Francis 09:30
I addressed him by his name and I said, Mister, you do realise that I intent to leave from this place alive, and the first thing I will do is I will go straight to Patna, which was the capital of Bihar and I will go straight to the Minister and I will report you as a criminal!

Wan 10:00

Francis 10:05
And then I said if you want to avoid this, you’ll have to kill me. And then the day after he let me go

Wan 10:14
Wow, what a story! So I think from this short story, I think I will get a glimpse of you. You value real experience a lot. So you even risk, you are willing to put your personal safety into pursuing this real experience.

Francis 10:51
Yes, yes, and this is exactly being seriously serious now. I think we have been put on this earth to live through experiences. And we can. We can read books and I love to read books. I have thousands of books in my home in Belgium. And I left them deliberately, deliberately. When I came to Singapore, I just selected like 50 or so and put them in a box. They’re on their way out here, but I have thousands of them. We can study books as much as we want, and we can study articles and we can, but we learn most through the experience of life. And we need to experience life from as many perspectives as we can. You see, I was brought up in a middle class, kind of European kids, and I took everything for granted, just like everybody. You know the fact that I had a home and a warm nest and a house and garden to play in and not to have a television, which I didn’t have. But I took so many things for granted, you know. And we need to get rid of this, the idea of taking things because taking things for granted means that we settle in some kind of a situation of privilege, and before we know what happened, this status of privilege will bring along a sense of entitlement. And then we feel entitled to look around us and judge the world from our privileged position. This is what happened. What has happened for many centuries during colonialism and what still happens in the Big White Empire. And this is, this is what still happens in, in the corporate world and in the hierarchies of … But we need to break this down. We need to disengage, to become unattached to our perspective that we have and we need to be open and ready and eager and keen to live for other experiences. Like when I was a vagrant, I learned much more than I could have learned, if I would have chosen the path of my peers in university and I would have gone straight from Asian studies to business school. And I didn’t go to business school, I became a vagrant and later I became a Buddhist monk. Still later I did, I did thousands of things. I did a whole series of things to earn my living, even for some time owned a record shop. Vinyl records of Jazz music.

Wan 14:55
Amazing! Initially, I would like to say you have taken an unconventional path, and I felt that it doesn’t show my appreciation. I felt that you have lived an authentic life based on your ideals.

Francis 15:27

Wan 15:30
I wonder what is behind this authentic life?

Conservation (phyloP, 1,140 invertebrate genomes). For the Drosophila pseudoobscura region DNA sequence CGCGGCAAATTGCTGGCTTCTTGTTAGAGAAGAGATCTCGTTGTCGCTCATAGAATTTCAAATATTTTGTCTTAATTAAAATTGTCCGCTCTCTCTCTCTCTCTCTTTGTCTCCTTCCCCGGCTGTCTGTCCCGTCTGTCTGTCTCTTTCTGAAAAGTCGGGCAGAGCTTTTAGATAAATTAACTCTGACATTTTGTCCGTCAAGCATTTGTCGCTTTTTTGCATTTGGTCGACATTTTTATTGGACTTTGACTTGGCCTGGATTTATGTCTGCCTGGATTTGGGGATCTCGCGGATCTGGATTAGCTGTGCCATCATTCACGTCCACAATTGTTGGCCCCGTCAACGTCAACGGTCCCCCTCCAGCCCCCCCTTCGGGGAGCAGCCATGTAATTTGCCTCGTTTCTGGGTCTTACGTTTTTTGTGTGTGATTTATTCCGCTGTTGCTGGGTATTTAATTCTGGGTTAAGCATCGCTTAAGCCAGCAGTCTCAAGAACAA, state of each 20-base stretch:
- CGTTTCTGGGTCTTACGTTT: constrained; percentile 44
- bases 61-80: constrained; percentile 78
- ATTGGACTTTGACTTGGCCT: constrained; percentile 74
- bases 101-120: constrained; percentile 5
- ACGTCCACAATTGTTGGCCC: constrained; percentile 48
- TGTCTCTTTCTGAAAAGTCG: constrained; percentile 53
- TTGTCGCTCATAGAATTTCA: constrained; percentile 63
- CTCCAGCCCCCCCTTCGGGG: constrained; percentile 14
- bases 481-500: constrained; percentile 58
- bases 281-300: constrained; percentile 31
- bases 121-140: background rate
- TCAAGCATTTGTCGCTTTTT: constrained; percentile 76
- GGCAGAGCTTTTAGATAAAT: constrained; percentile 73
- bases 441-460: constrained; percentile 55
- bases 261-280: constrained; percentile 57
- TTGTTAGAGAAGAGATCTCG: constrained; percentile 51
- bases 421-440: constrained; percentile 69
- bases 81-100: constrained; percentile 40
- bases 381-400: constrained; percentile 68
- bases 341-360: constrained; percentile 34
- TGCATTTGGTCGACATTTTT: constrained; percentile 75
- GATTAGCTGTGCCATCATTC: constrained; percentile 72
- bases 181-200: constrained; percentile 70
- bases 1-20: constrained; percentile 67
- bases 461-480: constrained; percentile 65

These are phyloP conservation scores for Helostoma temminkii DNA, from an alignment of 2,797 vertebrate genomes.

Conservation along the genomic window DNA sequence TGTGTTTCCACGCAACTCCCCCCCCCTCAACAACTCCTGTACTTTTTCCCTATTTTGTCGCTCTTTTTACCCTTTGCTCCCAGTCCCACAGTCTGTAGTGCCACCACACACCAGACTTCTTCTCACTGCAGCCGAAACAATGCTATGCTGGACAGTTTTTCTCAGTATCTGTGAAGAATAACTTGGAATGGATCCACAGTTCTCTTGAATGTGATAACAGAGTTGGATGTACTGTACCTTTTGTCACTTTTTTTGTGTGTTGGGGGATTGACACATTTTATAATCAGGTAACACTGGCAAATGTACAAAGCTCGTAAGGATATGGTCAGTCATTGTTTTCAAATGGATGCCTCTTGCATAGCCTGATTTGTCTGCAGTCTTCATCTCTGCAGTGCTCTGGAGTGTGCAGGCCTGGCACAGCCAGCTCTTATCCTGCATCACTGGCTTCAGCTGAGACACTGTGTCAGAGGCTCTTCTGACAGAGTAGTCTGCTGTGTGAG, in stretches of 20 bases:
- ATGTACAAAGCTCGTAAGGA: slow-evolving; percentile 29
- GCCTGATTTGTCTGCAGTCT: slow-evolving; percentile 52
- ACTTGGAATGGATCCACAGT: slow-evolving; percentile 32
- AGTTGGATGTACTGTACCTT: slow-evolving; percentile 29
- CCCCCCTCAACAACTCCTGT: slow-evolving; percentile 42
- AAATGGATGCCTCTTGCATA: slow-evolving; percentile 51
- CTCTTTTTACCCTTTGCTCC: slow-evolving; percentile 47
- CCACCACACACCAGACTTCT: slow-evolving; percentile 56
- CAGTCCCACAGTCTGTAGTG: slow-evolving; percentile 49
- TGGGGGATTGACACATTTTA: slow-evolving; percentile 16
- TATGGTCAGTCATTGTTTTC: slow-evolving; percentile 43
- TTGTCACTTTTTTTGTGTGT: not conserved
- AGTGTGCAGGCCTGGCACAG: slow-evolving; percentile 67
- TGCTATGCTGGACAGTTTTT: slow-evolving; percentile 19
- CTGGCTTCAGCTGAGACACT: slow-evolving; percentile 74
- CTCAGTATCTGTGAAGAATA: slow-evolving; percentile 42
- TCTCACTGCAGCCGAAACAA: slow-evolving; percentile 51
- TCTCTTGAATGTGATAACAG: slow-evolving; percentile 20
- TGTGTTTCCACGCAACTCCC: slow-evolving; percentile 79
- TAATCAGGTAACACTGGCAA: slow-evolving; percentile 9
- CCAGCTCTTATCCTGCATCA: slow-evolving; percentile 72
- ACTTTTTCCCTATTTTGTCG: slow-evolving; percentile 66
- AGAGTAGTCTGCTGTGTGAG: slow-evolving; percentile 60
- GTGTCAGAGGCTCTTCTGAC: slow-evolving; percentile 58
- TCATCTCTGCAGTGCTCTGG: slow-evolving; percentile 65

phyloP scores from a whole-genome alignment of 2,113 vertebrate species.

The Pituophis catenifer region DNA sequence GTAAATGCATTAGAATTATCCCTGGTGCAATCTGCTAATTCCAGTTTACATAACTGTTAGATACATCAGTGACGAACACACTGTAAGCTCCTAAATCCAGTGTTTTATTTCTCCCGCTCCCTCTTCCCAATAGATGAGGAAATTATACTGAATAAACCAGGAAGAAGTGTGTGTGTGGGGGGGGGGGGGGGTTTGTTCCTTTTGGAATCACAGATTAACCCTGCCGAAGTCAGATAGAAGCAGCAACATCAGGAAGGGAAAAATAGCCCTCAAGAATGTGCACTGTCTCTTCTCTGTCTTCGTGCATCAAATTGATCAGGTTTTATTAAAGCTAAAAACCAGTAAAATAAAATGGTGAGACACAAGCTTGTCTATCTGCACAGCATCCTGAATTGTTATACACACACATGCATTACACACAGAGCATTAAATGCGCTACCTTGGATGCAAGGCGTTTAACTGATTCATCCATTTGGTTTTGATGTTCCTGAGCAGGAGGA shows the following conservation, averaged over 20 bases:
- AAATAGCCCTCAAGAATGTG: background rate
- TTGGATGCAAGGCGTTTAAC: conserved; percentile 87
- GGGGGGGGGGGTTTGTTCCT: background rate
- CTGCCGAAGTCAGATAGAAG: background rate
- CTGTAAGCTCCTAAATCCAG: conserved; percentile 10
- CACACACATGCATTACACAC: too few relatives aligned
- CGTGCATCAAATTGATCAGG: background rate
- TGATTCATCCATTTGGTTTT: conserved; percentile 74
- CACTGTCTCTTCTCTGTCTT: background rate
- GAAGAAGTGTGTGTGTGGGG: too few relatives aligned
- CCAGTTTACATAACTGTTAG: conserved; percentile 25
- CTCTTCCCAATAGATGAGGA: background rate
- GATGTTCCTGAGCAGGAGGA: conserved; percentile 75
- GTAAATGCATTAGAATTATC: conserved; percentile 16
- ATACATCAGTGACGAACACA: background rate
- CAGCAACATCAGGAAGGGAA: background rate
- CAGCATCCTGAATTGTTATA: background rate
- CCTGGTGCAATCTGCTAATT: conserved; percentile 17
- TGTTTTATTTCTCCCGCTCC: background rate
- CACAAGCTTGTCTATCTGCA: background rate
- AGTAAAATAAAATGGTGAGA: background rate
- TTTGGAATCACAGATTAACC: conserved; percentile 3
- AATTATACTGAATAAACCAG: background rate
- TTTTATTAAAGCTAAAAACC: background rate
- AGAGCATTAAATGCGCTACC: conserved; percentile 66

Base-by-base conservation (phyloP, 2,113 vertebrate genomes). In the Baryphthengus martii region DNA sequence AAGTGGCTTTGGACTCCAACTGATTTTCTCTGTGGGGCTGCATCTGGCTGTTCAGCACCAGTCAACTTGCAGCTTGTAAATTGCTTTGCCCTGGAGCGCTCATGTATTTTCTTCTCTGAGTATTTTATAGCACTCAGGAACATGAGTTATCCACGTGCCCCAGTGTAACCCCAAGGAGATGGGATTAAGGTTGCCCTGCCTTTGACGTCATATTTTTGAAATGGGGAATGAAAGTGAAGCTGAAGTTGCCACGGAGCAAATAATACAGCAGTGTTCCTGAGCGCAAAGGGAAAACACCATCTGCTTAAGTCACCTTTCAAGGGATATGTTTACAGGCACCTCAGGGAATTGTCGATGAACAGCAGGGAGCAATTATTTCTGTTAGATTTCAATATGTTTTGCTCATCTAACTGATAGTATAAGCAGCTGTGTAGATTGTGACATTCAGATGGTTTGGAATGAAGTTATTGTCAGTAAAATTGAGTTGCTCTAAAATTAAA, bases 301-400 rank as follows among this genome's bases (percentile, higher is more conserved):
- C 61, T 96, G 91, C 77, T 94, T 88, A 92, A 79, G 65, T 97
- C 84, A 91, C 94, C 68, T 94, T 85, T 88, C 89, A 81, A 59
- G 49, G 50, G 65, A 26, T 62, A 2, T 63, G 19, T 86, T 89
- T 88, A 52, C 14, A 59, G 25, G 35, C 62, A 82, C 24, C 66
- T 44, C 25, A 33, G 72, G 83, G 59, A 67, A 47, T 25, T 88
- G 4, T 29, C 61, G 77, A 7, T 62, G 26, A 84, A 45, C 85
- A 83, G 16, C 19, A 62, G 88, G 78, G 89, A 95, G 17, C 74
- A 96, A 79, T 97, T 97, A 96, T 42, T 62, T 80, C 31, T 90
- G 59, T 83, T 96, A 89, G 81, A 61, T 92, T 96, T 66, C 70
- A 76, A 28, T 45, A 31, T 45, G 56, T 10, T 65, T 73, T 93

Francis 15:43
Yeah, I. I hesitate a little bit, Siew Onn. I won’t fully agree with the word, authentic life. Oh, because if you open a dictionary and what does the word authentic really mean? True to yourself?

Wan 16:10
Yes, yes!

Francis 16:11
But I don’t know who I am. I don’t know who that “yourself” is. How can I be authentic? I can only explore. I change. The world changes. Corporate life changes. Politics change. Look at the pandemic. Everything changes. How could I remain the same? I changed as well. So this is my hesitation with the word “authentic”, but taken this as something that I hesitate about it. I don’t know what word we should use instead, you know, let’s take that word for you have given it. But your question was, where does it come from? Um, I don’t know. It came very easy, early in my life. I think it had to do with the fact that I was the youngest, of a series of siblings and I belong to the Baby Boom. You know I’m a boomer. It’s a horrible word for my 13 year old daughter. My father is a boomer. So we had large families. You know, in Post War Europe, people had many kids. In my family, there were 5 kids. I was the youngest, and when I looked around with my peers in school, I was like the smallest family of 7 children and 9 children and 11 children. It didn’t help much because the white races. It’s only 3. So all these kids, it didn’t help much. But whatever I think, it had to do with this, and so I grew up in a family where everybody was grown up, but me. So I had to sort of struggle to get through my childhood. I was sucked into, into conversations and discussions about politics and May 68, you know, peace and love and everything that happened. Kennedy being shot and these are all the anti-Vietnam War and these are all memories that I have the discussions that happened, you know, and I would hide under the table because I was a small kid and then I would hide under the table when the family was having all these discussions and I would look for my mom shoes. I would recognize her shoes and would hurtle myself and nobody would notice that I was away. So very early on, I built this habit of going my own way. And so yeah, you can call it a rebellious adolescence, but the mere fact that you know, when everybody, but literally everybody with brains in the school where I was, a convent school, a boarding school, a privileged school. Everybody would go to university and study machines and law and economics. And you know, like good stuff, you know for careers, you know.